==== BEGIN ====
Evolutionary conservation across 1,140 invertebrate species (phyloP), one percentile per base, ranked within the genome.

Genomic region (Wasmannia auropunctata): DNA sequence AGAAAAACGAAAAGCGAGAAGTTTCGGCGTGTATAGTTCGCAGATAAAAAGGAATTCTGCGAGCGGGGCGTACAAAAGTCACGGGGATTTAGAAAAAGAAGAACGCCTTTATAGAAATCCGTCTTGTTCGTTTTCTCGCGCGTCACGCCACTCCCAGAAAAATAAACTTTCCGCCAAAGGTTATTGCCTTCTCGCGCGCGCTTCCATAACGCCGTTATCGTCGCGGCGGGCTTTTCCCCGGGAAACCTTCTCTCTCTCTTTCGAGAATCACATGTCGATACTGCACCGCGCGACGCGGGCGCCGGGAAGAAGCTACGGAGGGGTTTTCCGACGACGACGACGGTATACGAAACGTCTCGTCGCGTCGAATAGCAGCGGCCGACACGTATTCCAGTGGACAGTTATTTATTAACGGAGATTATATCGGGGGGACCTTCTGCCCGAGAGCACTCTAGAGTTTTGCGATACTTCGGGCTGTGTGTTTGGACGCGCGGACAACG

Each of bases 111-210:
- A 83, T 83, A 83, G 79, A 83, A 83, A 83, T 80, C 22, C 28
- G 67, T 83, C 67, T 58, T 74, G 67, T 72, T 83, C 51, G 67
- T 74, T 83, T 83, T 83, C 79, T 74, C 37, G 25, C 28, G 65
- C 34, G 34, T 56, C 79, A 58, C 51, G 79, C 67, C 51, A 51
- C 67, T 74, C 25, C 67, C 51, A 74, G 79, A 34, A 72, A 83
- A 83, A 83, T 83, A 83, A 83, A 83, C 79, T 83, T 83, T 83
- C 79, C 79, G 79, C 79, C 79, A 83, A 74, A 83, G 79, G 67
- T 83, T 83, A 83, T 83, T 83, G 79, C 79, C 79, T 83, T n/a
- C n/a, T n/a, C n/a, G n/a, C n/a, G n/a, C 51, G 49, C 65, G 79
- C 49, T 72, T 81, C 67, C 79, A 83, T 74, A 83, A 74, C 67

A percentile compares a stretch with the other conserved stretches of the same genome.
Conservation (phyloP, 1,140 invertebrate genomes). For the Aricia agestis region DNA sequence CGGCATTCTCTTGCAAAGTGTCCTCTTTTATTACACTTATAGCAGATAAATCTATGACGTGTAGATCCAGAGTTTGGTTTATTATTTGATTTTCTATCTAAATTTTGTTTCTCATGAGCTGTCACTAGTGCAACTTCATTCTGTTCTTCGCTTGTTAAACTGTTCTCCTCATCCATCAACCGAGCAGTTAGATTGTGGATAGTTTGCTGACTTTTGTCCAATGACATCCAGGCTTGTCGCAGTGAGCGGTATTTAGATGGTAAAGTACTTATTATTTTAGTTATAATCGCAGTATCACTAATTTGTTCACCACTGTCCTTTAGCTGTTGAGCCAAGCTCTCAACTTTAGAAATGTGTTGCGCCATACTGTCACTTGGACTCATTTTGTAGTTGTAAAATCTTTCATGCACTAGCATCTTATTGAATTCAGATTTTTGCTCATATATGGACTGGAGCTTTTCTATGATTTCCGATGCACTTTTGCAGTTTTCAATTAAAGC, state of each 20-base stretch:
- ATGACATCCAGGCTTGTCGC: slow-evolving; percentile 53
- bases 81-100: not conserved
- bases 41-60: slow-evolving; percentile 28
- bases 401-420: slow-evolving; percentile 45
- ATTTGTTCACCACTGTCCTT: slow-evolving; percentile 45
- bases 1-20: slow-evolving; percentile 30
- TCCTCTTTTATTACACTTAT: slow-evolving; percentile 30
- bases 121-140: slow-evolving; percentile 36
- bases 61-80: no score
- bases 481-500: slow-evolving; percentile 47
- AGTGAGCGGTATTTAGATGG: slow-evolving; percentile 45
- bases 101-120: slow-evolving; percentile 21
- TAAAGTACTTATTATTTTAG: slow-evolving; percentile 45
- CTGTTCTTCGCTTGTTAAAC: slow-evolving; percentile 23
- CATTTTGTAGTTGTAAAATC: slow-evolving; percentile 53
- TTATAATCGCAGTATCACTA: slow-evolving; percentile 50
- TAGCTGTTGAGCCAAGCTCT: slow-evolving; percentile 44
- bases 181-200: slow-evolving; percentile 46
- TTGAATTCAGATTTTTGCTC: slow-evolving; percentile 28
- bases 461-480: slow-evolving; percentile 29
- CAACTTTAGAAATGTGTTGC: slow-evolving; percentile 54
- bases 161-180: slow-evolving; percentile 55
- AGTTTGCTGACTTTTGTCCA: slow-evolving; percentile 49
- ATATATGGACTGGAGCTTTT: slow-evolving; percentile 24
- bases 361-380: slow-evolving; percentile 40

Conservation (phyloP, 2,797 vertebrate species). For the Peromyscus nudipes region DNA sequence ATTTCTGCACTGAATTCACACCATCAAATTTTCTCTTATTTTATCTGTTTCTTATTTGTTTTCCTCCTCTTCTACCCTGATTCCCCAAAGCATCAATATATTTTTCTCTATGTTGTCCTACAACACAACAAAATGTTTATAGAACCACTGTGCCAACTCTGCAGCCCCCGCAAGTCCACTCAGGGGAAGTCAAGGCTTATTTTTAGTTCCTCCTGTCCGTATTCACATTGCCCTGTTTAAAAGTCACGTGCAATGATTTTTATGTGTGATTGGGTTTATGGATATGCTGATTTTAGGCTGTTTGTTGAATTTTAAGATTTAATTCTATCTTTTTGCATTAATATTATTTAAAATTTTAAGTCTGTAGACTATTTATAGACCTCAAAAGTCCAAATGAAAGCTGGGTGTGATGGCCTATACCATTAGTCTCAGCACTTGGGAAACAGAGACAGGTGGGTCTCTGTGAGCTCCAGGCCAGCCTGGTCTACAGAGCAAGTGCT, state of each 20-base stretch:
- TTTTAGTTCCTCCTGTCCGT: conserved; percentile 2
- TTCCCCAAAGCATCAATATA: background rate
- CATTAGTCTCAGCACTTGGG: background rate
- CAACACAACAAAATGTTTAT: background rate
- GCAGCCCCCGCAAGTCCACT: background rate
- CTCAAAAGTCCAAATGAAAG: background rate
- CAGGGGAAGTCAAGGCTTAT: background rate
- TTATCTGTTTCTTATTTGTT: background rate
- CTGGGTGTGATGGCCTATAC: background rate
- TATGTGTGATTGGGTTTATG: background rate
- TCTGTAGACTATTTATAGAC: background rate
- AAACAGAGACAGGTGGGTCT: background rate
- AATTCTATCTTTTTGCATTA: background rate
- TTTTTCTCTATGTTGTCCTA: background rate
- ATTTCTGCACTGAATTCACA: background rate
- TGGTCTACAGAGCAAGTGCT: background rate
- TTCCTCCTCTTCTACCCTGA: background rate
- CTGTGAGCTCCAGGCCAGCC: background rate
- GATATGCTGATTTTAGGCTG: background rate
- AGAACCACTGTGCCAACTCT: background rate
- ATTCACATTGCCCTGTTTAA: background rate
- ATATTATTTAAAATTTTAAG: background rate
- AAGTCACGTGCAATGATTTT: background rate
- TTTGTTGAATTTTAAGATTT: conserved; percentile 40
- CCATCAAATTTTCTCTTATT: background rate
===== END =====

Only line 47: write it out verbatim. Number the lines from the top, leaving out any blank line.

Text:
- CTCAAAAGTCCAAATGAAAG: background rate